Georgie de Mattos/Mustang News

Hundreds of feral cats used to run across campus, eating rodents and anything else they could scavenge from the agriculture department. By 1992, animal science senior Garret Quindimil used the overpopulation problem to fuel his senior project. This project became the Cal Poly Cat Program.

The program started off with 10 feeding stations for the feral cats. It then blossomed into a fully functional shelter located near the agriculture fields. Now, these cats get the help they need to find a good home, while the Cal Poly veterinarian program puts this facility to use on a different level.

Cal Poly locksmith and co-director of the shelter Edie Griffin-Shaw has volunteered there since it opened. She reached out to the school’s veterinary program in 2014 to begin the lasting working relationship these two programs have.

“Students benefit by having hands-on experience with all types of cats, from tame to feral, with medical and behavioral issues,” Shaw said. “The program benefits by having extra shelter help, gaining new volunteers, but most important is the enthusiasm, fresh ideas and knowledge gained from students, Dr. Staniec and the vet science staff and faculty.”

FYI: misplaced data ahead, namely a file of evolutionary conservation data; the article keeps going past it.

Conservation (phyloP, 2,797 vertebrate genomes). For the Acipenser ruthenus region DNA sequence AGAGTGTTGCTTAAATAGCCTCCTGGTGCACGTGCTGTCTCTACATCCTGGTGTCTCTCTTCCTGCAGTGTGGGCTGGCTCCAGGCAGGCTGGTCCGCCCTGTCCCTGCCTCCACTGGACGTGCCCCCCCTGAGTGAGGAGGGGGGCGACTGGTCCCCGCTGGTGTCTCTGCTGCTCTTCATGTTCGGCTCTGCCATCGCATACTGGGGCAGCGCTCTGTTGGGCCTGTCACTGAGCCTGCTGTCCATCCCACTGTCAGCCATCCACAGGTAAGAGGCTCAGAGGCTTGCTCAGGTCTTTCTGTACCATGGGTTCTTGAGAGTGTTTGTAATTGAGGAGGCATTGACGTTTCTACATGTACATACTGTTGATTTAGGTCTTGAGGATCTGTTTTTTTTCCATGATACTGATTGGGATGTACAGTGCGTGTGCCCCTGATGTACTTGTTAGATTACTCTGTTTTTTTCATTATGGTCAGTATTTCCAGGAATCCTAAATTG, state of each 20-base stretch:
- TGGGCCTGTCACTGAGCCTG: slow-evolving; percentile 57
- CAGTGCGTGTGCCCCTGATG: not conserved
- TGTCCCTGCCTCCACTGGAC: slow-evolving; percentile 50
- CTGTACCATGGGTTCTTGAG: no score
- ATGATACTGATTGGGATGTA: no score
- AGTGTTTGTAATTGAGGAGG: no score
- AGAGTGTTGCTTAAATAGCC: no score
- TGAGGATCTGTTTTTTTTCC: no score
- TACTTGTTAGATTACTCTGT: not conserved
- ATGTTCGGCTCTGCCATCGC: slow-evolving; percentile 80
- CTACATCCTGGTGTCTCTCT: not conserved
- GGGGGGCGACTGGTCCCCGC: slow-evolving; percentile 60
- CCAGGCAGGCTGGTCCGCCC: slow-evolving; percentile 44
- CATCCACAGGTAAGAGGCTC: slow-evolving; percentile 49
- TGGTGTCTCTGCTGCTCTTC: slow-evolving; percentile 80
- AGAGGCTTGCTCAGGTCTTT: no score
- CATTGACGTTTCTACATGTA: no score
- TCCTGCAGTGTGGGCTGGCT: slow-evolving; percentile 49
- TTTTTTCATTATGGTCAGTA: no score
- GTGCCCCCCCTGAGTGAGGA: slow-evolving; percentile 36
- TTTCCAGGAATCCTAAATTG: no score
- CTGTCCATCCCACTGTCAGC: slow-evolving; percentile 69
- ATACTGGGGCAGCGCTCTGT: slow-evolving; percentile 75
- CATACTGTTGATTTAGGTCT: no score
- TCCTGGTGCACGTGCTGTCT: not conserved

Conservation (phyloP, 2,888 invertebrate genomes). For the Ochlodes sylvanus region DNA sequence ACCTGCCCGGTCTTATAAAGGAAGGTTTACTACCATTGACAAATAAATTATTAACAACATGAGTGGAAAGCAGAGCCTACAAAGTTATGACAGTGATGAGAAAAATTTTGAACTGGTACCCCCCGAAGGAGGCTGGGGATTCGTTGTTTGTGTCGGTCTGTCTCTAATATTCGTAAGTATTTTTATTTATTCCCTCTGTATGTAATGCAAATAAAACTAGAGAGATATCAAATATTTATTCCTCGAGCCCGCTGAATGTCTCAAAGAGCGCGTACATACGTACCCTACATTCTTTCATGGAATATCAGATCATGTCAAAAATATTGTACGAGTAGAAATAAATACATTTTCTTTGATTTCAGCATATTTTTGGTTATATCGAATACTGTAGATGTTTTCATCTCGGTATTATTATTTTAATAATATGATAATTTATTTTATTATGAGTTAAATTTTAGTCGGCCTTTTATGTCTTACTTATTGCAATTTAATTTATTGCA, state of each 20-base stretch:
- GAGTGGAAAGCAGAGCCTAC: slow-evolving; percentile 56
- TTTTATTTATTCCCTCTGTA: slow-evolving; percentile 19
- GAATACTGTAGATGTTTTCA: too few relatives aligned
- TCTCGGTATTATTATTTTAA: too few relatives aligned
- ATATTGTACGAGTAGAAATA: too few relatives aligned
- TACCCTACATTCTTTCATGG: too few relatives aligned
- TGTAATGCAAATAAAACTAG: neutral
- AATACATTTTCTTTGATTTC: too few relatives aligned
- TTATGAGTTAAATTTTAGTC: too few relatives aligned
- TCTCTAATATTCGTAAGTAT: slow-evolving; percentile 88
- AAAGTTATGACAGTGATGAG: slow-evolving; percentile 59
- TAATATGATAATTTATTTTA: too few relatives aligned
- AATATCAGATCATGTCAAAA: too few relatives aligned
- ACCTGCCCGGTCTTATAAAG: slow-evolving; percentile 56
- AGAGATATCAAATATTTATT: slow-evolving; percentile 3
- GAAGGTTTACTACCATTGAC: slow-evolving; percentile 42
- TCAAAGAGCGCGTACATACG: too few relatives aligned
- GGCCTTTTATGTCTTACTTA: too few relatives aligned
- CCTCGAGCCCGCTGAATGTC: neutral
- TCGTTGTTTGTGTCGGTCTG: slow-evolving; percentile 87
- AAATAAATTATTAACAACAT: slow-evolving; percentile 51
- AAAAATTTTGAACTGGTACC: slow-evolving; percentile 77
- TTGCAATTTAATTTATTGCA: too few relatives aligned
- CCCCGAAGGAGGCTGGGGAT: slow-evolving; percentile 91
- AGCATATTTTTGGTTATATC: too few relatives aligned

Animal science lecturer Jennifer Staniec uses the cats to give her students hands-on experience that coincides with Cal Poly’s Learn by Doing motto. Whether the cats are healthy or sick, students can practice anything from vaccinations to treating wounds.

The class sometimes performs their work at the shelter. But when a more serious problem is presented, the Cal Poly Veterinary Clinic is right across the street.

A few months ago, there was a ringworm outbreak among the cats at the shelter. This provided a perfect opportunity for students to learn how to treat this illness. It also allowed students to learn about shelter medicine and how to manage sick animals in a populated environment.

“I think the main goal is understanding that this has been not only a resource for the students, but also the cat shelter,” Staniec said. “We’ve found it as a mutual collaborative relationship between the two.”

The amount of feral cats that wander through campus and around San Luis Obispo has significantly decreased, according to Cat Program volunteer Ellen Notermann.  

“The community doesn’t realize how bad the cat problem would be if we hadn’t started to spay and neuter these cats we get,” Notermann said. “All cats deserve a good home.”

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